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In the Footsteps of the Apostles-Part 2

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    In the Footsteps of the Apostles-Part 2 In the early days, Columba Stewart, a Benedictine monk and historian at Saint John s Abbey in Minnesota, told me, the
    Message 1 of 1 , Aug 9, 2012
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      In the Footsteps of the Apostles-Part 2

      In the early days, Columba Stewart, a Benedictine monk and historian at Saint John's Abbey in Minnesota, told me, "the organizational structure, the great institution of the church—signified for Roman Catholics today by the Vatican and its complex hierarchy—simply wasn't there. There was an apostolic band of followers. There were missionary efforts in major centers, first in Jerusalem, then Antioch, then Rome, but certainly no sense of a headquarters. Instead you had this tiny, vulnerable, poor, often persecuted group of people who were on fire with something."

      The Apostles were the movement's cutting edge, spreading the message across the vast trade network of the ancient world and leaving small Christian communities in their paths. "To study the lives of the Apostles," Stewart said, "is a bit like what we've been doing with the Hubble telescope—getting as close as we can to seeing these earliest galaxies. This was the big bang moment for Christianity, with the Apostles blasting out of Jerusalem and scattering across the known world."

      Thomas the Apostle went east, through what is now Syria and Iran and, historians believe, on down to southern India. He traveled farther than even the indefatigable Paul, whose journeys encompassed much of the Mediterranean. Of all the Apostles, Thomas represents most profoundly the missionary zeal associated with the rise of Christianity—the drive to travel to the ends of the known world to preach a new creed.

      Mark the Evangelist too spread the word, bringing Christ's message to Egypt and founding the Coptic faith. But for some Catholics, Mark represents most emphatically the saint as political symbol, powerfully linked with the identity of Venice. Although a figure from the ancient past, he retains a stronger grip on the consciousness of modern-day Venetians than Washington or Lincoln holds on most Americans.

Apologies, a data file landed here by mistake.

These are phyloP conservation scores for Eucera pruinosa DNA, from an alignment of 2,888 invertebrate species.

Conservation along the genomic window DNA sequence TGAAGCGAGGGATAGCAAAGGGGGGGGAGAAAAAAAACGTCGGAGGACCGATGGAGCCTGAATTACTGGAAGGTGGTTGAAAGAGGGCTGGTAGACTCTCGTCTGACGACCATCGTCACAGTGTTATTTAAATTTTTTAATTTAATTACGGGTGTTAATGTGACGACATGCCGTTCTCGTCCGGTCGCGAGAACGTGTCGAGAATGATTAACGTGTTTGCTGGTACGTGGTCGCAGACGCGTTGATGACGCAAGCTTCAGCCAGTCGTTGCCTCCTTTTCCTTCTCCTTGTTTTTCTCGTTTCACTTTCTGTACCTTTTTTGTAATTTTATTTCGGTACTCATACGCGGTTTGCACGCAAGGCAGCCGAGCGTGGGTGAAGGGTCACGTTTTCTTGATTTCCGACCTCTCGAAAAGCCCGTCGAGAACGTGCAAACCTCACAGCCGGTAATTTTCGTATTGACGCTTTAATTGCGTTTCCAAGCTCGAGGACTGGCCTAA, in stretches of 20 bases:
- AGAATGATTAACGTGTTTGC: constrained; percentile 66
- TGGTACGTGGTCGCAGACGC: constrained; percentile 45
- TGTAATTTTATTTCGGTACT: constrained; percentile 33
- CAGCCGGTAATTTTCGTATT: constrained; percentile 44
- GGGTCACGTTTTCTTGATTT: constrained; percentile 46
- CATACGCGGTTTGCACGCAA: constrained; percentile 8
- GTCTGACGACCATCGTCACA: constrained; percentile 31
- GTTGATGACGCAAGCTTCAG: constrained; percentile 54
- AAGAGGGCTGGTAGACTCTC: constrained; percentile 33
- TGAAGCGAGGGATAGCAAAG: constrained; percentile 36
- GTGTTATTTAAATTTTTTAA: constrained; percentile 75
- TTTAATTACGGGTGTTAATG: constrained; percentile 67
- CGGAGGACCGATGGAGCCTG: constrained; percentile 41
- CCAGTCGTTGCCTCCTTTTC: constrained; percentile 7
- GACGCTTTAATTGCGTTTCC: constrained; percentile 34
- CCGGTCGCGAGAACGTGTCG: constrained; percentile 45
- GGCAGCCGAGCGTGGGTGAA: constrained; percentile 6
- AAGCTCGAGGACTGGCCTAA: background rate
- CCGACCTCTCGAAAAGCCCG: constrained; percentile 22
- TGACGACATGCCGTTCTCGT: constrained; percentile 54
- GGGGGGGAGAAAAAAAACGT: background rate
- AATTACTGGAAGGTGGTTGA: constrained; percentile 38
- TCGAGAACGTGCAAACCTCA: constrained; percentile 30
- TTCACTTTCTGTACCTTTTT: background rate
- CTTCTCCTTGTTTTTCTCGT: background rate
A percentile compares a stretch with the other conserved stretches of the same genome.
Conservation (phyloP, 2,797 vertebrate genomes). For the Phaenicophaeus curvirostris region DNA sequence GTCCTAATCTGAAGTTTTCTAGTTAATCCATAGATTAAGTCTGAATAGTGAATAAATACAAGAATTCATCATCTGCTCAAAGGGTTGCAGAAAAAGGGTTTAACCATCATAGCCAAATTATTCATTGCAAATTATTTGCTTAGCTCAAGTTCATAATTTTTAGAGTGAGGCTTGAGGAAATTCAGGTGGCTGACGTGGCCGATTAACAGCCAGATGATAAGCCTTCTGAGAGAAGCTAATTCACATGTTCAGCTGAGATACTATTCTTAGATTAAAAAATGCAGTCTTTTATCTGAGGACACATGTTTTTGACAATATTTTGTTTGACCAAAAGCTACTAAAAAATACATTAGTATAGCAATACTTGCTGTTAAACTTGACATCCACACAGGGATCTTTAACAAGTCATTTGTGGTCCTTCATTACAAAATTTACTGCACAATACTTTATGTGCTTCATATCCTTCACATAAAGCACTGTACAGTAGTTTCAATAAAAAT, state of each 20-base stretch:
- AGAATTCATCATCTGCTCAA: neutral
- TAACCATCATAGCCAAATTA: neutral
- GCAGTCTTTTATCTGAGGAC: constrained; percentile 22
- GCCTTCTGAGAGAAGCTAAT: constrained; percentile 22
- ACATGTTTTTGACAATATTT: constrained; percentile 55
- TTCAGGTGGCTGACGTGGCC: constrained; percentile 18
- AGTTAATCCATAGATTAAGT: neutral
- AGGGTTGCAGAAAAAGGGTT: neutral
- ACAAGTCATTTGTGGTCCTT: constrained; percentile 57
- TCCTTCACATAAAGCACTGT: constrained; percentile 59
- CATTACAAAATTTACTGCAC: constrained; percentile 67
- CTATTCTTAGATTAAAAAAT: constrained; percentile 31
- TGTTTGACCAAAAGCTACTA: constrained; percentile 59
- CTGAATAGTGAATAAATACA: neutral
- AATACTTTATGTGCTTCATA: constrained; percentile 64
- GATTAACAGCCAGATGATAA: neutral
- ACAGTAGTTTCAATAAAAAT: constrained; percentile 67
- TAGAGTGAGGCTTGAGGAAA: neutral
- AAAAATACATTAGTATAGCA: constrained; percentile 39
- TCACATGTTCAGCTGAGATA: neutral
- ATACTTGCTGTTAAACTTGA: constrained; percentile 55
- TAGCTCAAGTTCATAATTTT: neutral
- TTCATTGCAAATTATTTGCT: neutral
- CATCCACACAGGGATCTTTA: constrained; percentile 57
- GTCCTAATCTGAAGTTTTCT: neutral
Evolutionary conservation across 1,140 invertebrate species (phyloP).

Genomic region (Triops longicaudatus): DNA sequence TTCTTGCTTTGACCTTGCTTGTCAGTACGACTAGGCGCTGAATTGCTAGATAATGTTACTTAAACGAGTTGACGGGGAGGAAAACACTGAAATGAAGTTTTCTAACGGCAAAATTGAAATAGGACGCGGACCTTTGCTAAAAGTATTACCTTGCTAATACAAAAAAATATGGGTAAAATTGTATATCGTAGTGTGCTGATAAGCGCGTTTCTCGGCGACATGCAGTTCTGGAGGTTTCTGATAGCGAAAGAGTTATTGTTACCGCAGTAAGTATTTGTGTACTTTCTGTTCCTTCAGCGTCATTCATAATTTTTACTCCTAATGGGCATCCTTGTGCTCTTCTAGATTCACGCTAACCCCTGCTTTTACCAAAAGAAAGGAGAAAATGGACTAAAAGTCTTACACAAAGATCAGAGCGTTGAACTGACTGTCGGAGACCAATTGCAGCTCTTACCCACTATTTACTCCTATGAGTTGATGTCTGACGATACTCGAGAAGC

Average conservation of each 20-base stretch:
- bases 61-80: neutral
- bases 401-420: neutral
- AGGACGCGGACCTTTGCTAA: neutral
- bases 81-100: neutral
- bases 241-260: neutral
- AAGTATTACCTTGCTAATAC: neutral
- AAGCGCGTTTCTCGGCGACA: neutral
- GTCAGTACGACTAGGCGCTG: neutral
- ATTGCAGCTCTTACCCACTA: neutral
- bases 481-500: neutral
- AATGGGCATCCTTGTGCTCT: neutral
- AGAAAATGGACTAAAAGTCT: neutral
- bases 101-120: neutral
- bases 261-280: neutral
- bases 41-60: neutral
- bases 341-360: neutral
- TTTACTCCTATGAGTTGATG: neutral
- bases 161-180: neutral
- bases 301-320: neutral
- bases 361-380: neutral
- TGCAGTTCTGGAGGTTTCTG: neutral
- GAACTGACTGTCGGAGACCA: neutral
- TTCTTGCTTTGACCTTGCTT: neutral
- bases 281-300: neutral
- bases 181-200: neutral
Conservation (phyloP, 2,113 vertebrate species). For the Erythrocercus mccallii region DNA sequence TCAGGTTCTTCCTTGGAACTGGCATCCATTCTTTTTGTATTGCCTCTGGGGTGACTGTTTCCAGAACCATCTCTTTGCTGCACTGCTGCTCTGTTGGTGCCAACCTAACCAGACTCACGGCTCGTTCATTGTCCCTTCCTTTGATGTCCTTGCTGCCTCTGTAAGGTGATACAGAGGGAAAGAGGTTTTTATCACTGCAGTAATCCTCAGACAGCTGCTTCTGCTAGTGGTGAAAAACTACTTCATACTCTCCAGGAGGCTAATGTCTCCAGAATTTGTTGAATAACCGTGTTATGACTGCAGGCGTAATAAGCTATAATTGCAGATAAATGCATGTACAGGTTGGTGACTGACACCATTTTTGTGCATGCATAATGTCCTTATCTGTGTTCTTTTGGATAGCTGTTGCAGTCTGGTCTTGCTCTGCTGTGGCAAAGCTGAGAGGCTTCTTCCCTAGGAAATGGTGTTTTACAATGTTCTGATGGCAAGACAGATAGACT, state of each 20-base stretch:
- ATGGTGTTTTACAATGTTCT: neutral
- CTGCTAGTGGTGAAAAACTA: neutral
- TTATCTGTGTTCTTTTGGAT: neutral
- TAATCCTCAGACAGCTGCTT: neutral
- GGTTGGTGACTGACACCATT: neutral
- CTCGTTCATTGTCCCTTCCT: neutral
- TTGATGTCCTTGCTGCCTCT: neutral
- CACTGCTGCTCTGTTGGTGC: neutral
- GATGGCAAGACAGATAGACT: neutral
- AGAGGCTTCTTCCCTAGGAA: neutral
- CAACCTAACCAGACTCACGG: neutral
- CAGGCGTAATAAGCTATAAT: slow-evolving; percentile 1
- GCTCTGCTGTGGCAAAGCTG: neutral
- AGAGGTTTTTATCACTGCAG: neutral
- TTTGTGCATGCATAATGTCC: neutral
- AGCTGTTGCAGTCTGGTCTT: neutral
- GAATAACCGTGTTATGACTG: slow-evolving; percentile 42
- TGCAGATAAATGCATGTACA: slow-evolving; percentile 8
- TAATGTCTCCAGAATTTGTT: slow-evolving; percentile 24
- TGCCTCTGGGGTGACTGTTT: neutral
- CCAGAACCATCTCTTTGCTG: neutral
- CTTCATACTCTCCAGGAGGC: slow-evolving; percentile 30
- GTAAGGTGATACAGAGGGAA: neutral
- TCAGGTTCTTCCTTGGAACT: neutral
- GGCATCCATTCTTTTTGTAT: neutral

If Thomas is the iconic missionary and Mark a political cornerstone, Mary Magdalene epitomizes the mystical saint, closely associated with grace and divine intercession. Other saints, including Thérèse of Lisieux and Teresa of Ávila, play a similar role among Catholics, but none has exerted a stronger pull on the imagination, or created more controversy, than Mary Magdalene. Once maligned as a reformed courtesan, venerated today by millions worldwide, she was a significant presence in Christ's inner circle.

      Although one tradition holds that she died in Ephesus, others maintain that she traveled from the Middle East to southern France. But establishing with scientific certainty that Mary Magdalene came to the hills of Provence, or that Thomas died in India, is likely to remain outside our grasp. Scientific analysis of relics is invariably inadequate, often confirming only that the bones are of the right gender and period. Advances in testing and archaeology, together with the discovery of yet unknown manuscripts, will continue to refine our historical knowledge of the saints. But much will remain inconclusive. How best, then, to understand these individuals if the reach of science is limited? As with most of the earliest Christians, we must rely largely on legend and historical accounts, acknowledging the power these mythic figures still exert today, some 2,000 years after their deaths.

      THE GREAT MISSIONARY